An increasing number of UK banks and other financial institutions are providing, or considering providing, an asset based lending service to their business customers. Many of those customers are UK businesses, but with customers and operations outside the UK. Michael Black explains some of the legal issues that lenders in this market need to be aware of.

Background – what is asset based lending?

An asset based lender provides funding against the value of its customer’s assets. In most cases, the borrower is a trading company or group whose principal assets are receivables and stock. The lender will provide a secured revolving credit facility against the value of those assets. The lender may also provide term loans against real estate and equipment.

Security over receivables – domestic and overseas

In domestic transactions, a UK asset based lender will require a fixed charge or assignment by way of security over its borrower’s receivables. (Some asset based lenders purchase the receivables of their “borrowers” (like an invoice discounter), but even then will also take a fixed charge or assignment over any receivables that remain vested with the borrower.) To ensure that the security is not floating in nature, the borrower must pay the proceeds of its receivables into a blocked account. Only the lender can withdraw funds from that account, which it uses to pay down the loan.

Where the borrower has international customers, often it will have already set up separate bank accounts in the relevant overseas countries, enabling its customers there to settle invoices without making international transfers. If that is the case, the lender may also need to think about the following points.

Should the overseas receivables be “ineligible”?

If the borrower does not need the lender to fund against the value of its receivables from overseas customers, the payment and bank account arrangements can remain unaltered.  

But the lender should ensure it receives a separate fixed charge over the “controlled” domestic receivables. Otherwise, the lender could find it has only a floating charge over all the receivables, because of its lack of control over the overseas receivables proceeds.

Is English law security over overseas receivables sufficient?

If the borrower is expecting to receive funding against the value of its receivables from overseas customers, the lender will focus more on how effective its security over those receivables is. It will first need to ensure it has full control over the overseas collection accounts.

If the overseas receivables are owed to a non-English group company, the lender will usually also want to obtain local law security over those receivables. If the relevant group company is an English company, the lender may be able to rely on an English law fixed charge or assignment over the receivables. Before it does so, it will need to analyse the likely insolvency process if the business fails, and whether there are likely to be others with competing interests in those assets. In particular, the lender will want answers to the following questions:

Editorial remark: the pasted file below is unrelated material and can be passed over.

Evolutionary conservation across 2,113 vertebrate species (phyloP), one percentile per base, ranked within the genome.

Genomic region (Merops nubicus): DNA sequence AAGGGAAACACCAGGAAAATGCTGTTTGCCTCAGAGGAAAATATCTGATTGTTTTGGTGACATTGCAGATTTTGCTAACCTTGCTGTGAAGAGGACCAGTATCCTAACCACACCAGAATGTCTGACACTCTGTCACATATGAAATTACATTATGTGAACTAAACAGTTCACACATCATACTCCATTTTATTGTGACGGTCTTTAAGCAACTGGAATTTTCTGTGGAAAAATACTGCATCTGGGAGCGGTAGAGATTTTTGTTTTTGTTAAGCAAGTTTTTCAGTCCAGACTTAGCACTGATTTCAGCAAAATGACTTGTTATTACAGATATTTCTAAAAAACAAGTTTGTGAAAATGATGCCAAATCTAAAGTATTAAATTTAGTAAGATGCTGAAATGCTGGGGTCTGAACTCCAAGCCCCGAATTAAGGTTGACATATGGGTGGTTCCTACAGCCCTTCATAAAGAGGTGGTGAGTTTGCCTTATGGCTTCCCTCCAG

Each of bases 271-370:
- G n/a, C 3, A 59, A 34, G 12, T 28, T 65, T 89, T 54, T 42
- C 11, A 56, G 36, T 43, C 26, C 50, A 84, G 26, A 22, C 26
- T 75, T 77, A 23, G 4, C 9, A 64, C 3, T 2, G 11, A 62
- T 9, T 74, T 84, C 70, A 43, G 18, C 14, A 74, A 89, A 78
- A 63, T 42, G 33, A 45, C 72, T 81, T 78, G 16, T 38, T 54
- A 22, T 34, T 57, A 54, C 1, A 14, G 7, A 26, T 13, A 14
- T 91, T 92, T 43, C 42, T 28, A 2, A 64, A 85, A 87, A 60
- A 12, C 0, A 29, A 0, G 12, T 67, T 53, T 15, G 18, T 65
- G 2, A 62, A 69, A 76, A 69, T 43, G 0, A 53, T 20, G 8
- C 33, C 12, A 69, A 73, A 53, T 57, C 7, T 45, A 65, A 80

• Is the company’s centre of main interests in England?  
  • Would an English administrator of the company be automatically recognised in the relevant overseas jurisdiction?  
  • Does the company have any other creditors in the relevant overseas jurisdiction?  

Security over stock – domestic and overseas

In domestic transactions, taking security over the company’s stock (whether raw materials, work in progress or finished goods) is straightforward. The lender can only obtain a floating charge over stock, as it will be sold by the company without the lender’s consent. (The lender will also need to consider retention of title issues and rights of landlords/warehousemen, but these are beyond the scope of this article.)

Can the lender take effective security over stock held overseas?

Many UK manufacturing and distribution groups increasingly hold their stock or manufacturing plants abroad. If that is the case, the lender must also consider how to take valid security over the stock under local laws. Often this is much more involved than under English law. For example, under the laws of several European countries, security over stock will not be effective unless the borrower sends the lender regular, updated lists of the company’s stock. If that is the case, the lender will need to put in place procedures to monitor compliance with this requirement throughout the loan.

Is the lender a bank?

Most UK asset based lenders are not banks, though they are often subsidiaries of banks. Since changes to the UK withholding tax rules in 2001, it has made no material difference whether the lender is a bank or not in purely domestic asset based lending transactions.

In some European jurisdictions, however, lenders which are not banks (which can take advantage of the European “passport”) can be at a disadvantage. For example:

  • in France, the ability to make use of a Dailly assignment (a flexible way of taking security over receivables) is only available to banks; and  
  • in Belgium, a borrower can be required to deduct withholding tax from interest payments made to non-banks.